Currently, pitching coach Randy St. Claire is the only Marlins' field staff member with any time at all in the bigs.
The current bench coach started the season as the roving minor-league infield instructor.
The current hitting coach started the season as the roving minor-league hitting instructor.
The current third-base coach was their roving minor-league infield instructor last year.
Not one single member of the current staff was in the majors with the Marlins last summer.
In Loria's funhouse-mirror world, all signs last week pointed to the imminent hiring of Valentine, a chum of Loria's for the past quarter-century.
Was it a coincidence that Loria gassed Gonzalez within days of Valentine's interviewing for the Orioles' job?
Was it coincidence that Bobby V publicly pulled out of the running for the O's job on the same day Gonzalez was fired?
No, where there's a grotesquely fat man at the circus, there's always a contest to guess his weight. There were strong rumors last November that Gonzalez would be fired and replaced with Valentine, and Loria did nothing to discourage them for the longest time. Bobby V's shadow had been over Gonzalez's manager's office for months.
Question is, and this is where things get murky, why in the world would Valentine want to manage the Marlins, other than that Loria's a friend?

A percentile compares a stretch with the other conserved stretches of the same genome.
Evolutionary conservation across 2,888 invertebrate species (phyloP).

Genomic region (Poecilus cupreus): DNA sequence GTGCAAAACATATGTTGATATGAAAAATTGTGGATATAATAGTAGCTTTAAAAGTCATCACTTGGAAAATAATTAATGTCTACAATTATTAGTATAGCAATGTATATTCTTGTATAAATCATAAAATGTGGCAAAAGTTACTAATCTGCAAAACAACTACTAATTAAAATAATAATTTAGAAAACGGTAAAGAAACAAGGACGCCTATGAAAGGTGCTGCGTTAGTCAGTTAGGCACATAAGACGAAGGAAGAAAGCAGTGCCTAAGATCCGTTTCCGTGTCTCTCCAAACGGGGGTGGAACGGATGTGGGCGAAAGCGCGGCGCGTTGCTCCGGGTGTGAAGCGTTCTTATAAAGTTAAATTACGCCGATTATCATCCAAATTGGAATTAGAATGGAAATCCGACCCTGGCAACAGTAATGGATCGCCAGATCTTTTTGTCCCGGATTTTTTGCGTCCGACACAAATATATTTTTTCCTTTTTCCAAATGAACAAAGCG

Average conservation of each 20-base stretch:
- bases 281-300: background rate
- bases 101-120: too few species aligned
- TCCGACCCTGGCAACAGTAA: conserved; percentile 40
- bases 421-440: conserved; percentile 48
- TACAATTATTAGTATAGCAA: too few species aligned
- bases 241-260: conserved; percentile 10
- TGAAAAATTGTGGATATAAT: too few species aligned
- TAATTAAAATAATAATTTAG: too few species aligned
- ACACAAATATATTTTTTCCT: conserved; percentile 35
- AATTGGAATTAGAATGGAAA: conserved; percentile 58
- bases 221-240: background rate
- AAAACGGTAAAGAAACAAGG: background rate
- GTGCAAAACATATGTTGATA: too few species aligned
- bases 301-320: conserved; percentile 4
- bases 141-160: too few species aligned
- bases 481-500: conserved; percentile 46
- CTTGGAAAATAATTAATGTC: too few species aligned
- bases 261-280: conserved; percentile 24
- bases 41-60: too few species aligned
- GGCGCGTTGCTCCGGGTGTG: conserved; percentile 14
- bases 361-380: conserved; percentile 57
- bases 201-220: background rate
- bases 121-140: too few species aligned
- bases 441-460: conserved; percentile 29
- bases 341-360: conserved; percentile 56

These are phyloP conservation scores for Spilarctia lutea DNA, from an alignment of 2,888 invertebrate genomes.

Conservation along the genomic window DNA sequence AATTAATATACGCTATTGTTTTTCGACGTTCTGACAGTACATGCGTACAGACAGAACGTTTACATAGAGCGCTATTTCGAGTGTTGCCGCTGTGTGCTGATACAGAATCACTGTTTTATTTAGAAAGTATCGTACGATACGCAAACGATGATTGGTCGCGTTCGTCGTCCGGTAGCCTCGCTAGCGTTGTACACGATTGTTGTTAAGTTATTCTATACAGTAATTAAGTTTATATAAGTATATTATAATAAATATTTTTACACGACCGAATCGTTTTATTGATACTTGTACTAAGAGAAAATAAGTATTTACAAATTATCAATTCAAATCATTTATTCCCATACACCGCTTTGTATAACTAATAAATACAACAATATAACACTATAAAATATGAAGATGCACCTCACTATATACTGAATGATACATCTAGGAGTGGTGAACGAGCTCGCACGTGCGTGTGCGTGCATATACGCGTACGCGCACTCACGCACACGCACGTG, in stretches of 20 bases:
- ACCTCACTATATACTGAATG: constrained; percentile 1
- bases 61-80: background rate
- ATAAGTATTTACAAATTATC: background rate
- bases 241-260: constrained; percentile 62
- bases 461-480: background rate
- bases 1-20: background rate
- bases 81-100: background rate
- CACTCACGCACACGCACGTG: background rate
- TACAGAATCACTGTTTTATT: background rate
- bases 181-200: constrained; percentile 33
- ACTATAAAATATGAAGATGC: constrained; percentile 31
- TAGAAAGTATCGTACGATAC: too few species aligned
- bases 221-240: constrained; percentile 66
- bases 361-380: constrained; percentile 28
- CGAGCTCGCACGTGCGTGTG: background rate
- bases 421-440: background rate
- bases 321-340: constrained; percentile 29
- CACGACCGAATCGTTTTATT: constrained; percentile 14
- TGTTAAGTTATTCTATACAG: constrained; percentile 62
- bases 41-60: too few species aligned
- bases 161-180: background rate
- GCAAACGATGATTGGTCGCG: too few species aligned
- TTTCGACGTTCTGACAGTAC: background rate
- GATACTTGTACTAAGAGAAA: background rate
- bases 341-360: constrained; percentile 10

Among other things, he would have to obtain a blood oath that Loria would spend money to get players (and there are people who believe this is where talks broke down).
He will demand a premier contract for himself (and there are people who believe money trumps friendship, and this is where the talks broke down).
His outsized personality demands room to work and total control. The last thing any Marlins manager has under Loria and club president David Samson, a phony little man whom many former Marlin players and staff believe to be as wicked as they come, is the freedom to operate without interference.
Valentine just turned 60, and most likely, his next managerial gig will be his last. He wants to win, he does not have time to wait and he does things his way.
Currently, the Marlins' bullpen is in shambles. Their bench is a joke. Their owner is wildly unpredictable and inherently meddlesome. Samson -- the man who said last week the Marlins want a new manager in place by the All-Star break -- is as Machiavellian as anyone in the game.
So here they are, nearly a week later.
After all of that, Rodriguez, clearly a downgrade from Gonzalez, will remain in place for the summer.
And Bobby V, with his whip-smart baseball acumen and Hollywood smile, remains the elusive heartthrob who appears destined to leave scars on both the Marlins and middle-aged female fans throughout their aquarium.
A permanent manager to be named sometime this winter (presumably before, say, Valentine's Day)?
Who would be crazy enough to go near this job?
Bottom line is, what Loria wants is what the Marlins will get.
And sanity will continue to be held hostage in South Florida, with no clean ending in sight.